A new analysis of government data by the Pew Research Center finds 19 percent of American families were carrying student-loan debt in 2010, up from 15 percent in 2007. As recently as 1989, it was only 9 percent.
Just how much in debt? On average, student borrowers owed $26,682 in 2010, compared with $23,349 in 2007.
Those are similar to figures provided by the Project on Student Debt that show two-thirds of college seniors graduated with loans in 2010, and they carried an average of $25,250 in debt.
Pew’s Richard Fry, who authored the report, found the situation is worse for families headed by someone younger than 35, where 40 percent are still paying off college expenses. And those in the low-income brackets are burdened the most by paying the greatest share of their money on loans. In 2010, student debt represented 24 percent of the household income of the lowest fifth of households.
Nearly 31 percent of Americans on the upper end of the income spectrum are in debt for college, an increase from 28 percent in 2007. But their pockets aren’t hit as hard relative to their overall assets. Households in the 10th decile (90 percent and higher) owed just 2 cents of student debt for every dollar of household income, according to the Pew analysis.
More students are borrowing as the cost of tuition goes up, in part, as colleges respond to state funding cuts for higher education. Also, college enrollment overall is increasing, including more minority and disadvantaged students, fueling the rising debt loads.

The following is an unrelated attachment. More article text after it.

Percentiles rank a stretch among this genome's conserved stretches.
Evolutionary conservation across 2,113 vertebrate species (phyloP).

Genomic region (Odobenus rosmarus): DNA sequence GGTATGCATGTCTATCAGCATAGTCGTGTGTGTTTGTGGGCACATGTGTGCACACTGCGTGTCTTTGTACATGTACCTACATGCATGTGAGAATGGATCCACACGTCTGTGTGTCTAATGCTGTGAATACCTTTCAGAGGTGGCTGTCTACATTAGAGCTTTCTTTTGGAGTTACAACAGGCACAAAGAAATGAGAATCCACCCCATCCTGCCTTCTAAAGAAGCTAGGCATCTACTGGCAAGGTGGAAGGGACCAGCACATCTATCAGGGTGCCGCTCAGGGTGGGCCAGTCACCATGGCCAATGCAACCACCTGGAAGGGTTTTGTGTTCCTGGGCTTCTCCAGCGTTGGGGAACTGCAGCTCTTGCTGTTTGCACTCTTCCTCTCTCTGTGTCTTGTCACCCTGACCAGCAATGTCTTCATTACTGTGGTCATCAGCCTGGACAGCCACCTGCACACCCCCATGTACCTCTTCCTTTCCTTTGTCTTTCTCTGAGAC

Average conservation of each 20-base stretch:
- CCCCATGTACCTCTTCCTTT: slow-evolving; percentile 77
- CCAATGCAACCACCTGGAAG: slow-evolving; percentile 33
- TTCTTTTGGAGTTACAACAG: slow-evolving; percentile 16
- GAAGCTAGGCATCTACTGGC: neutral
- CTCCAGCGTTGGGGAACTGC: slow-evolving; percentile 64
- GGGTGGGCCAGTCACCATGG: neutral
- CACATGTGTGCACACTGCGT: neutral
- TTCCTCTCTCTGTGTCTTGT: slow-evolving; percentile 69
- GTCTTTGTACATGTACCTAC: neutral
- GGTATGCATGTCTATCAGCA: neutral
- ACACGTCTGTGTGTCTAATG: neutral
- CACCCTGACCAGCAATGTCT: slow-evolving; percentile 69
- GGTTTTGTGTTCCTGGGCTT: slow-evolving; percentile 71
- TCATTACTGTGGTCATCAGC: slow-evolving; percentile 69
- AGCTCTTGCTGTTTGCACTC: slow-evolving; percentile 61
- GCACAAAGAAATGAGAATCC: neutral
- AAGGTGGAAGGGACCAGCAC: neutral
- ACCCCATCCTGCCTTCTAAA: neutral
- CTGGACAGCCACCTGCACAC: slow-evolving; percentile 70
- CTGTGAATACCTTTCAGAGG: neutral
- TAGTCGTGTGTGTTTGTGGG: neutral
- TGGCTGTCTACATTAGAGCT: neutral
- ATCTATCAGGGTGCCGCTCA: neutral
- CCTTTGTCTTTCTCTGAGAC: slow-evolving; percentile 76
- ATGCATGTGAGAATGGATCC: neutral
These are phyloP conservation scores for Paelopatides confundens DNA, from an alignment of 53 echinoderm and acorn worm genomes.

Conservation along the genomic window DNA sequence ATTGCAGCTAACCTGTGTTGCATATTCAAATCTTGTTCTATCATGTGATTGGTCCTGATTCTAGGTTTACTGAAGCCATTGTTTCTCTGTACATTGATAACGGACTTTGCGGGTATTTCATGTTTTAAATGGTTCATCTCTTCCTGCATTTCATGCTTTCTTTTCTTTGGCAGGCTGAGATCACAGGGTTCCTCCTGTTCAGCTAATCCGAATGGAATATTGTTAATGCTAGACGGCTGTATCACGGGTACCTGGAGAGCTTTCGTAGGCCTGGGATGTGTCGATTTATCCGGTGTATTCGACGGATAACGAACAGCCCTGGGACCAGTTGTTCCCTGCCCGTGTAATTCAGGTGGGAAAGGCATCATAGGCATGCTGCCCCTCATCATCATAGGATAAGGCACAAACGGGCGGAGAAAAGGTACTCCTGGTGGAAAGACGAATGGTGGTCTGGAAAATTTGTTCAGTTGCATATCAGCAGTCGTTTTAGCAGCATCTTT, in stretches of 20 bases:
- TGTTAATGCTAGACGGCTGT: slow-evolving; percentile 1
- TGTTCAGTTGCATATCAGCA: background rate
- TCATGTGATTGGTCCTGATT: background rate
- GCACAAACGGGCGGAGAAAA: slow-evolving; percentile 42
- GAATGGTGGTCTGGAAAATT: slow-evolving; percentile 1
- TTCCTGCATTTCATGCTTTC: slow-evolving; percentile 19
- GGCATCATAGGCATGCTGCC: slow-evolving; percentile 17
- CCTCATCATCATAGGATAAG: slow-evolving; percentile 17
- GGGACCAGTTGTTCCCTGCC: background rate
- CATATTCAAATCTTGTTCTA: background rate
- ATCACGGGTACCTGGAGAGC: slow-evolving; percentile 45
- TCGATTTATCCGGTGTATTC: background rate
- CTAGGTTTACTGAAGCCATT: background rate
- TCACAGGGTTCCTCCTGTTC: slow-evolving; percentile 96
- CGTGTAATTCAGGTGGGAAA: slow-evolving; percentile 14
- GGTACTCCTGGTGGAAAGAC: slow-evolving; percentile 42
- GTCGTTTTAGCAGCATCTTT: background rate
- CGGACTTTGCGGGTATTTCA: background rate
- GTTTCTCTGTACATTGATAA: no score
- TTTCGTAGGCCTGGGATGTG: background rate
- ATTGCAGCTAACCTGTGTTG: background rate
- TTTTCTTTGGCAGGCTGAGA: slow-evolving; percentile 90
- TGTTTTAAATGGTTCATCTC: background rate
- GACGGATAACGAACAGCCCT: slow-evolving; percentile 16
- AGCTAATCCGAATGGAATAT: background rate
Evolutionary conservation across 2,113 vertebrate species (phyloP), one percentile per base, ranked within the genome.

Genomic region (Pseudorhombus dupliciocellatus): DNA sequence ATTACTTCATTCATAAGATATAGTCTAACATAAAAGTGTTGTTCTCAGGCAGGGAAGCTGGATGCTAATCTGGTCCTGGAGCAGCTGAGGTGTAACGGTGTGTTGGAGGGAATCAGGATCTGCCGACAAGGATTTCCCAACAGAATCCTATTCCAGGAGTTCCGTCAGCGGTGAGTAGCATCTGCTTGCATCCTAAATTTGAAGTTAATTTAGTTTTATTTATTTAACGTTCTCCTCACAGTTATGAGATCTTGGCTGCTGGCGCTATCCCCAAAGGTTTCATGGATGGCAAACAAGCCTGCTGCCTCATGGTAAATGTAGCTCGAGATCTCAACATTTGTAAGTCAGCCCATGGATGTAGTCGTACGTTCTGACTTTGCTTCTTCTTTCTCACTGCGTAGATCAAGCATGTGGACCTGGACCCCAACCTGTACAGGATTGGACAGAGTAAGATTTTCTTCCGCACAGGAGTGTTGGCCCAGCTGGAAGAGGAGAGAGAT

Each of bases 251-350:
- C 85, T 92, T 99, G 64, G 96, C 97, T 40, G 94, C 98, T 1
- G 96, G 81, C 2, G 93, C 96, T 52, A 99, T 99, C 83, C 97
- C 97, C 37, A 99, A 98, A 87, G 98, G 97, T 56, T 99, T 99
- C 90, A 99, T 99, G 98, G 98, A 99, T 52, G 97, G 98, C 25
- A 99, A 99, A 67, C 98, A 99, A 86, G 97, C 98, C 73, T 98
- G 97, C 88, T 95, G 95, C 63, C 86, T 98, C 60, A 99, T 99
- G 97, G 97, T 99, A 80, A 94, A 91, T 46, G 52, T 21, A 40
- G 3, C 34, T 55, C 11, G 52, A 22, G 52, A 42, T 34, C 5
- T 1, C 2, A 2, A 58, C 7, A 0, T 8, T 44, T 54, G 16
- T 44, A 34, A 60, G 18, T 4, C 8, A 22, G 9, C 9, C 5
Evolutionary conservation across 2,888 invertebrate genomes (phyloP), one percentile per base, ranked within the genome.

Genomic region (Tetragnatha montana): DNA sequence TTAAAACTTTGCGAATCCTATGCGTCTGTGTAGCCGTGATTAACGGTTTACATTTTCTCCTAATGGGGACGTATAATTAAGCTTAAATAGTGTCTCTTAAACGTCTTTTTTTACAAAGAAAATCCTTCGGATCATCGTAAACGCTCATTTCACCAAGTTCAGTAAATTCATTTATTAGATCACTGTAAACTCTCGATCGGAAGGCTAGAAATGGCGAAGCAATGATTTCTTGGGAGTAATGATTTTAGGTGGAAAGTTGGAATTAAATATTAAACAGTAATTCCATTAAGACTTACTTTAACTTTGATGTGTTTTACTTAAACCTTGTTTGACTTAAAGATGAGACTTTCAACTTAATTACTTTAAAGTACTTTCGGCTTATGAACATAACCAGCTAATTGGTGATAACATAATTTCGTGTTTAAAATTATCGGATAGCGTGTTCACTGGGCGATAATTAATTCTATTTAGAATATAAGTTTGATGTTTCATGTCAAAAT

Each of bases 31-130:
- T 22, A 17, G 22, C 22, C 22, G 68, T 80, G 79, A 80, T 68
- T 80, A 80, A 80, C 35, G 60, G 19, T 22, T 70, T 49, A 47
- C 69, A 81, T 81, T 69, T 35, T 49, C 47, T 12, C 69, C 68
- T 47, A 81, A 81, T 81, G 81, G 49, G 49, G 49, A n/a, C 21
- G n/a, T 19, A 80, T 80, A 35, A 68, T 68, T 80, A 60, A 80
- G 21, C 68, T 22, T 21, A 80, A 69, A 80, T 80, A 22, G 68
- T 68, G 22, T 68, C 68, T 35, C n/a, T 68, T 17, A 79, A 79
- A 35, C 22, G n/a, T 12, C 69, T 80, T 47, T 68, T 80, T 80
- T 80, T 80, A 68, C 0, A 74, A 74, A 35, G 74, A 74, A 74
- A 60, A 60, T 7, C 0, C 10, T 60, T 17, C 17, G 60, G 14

A look at the big picture of debt, including credit-card payments and mortgages, shows an increasing share is represented by college expenses. The latest Pew analysis for 2010 finds student debt represents 5 percent of total household debt compared with 3 percent in 2007.
The good news: Overall, average household indebtedness fell from $105,297 in 2007 to $100,720 in 2010.
The Pew report is based on the 2010 Survey of Consumer Finances, a triennial survey of the financial characteristics of U.S. households sponsored by the Board of Governors of the Federal Reserve with the cooperation of the U.S. Department of the Treasury.
A version of this news article first appeared in the College Bound blog.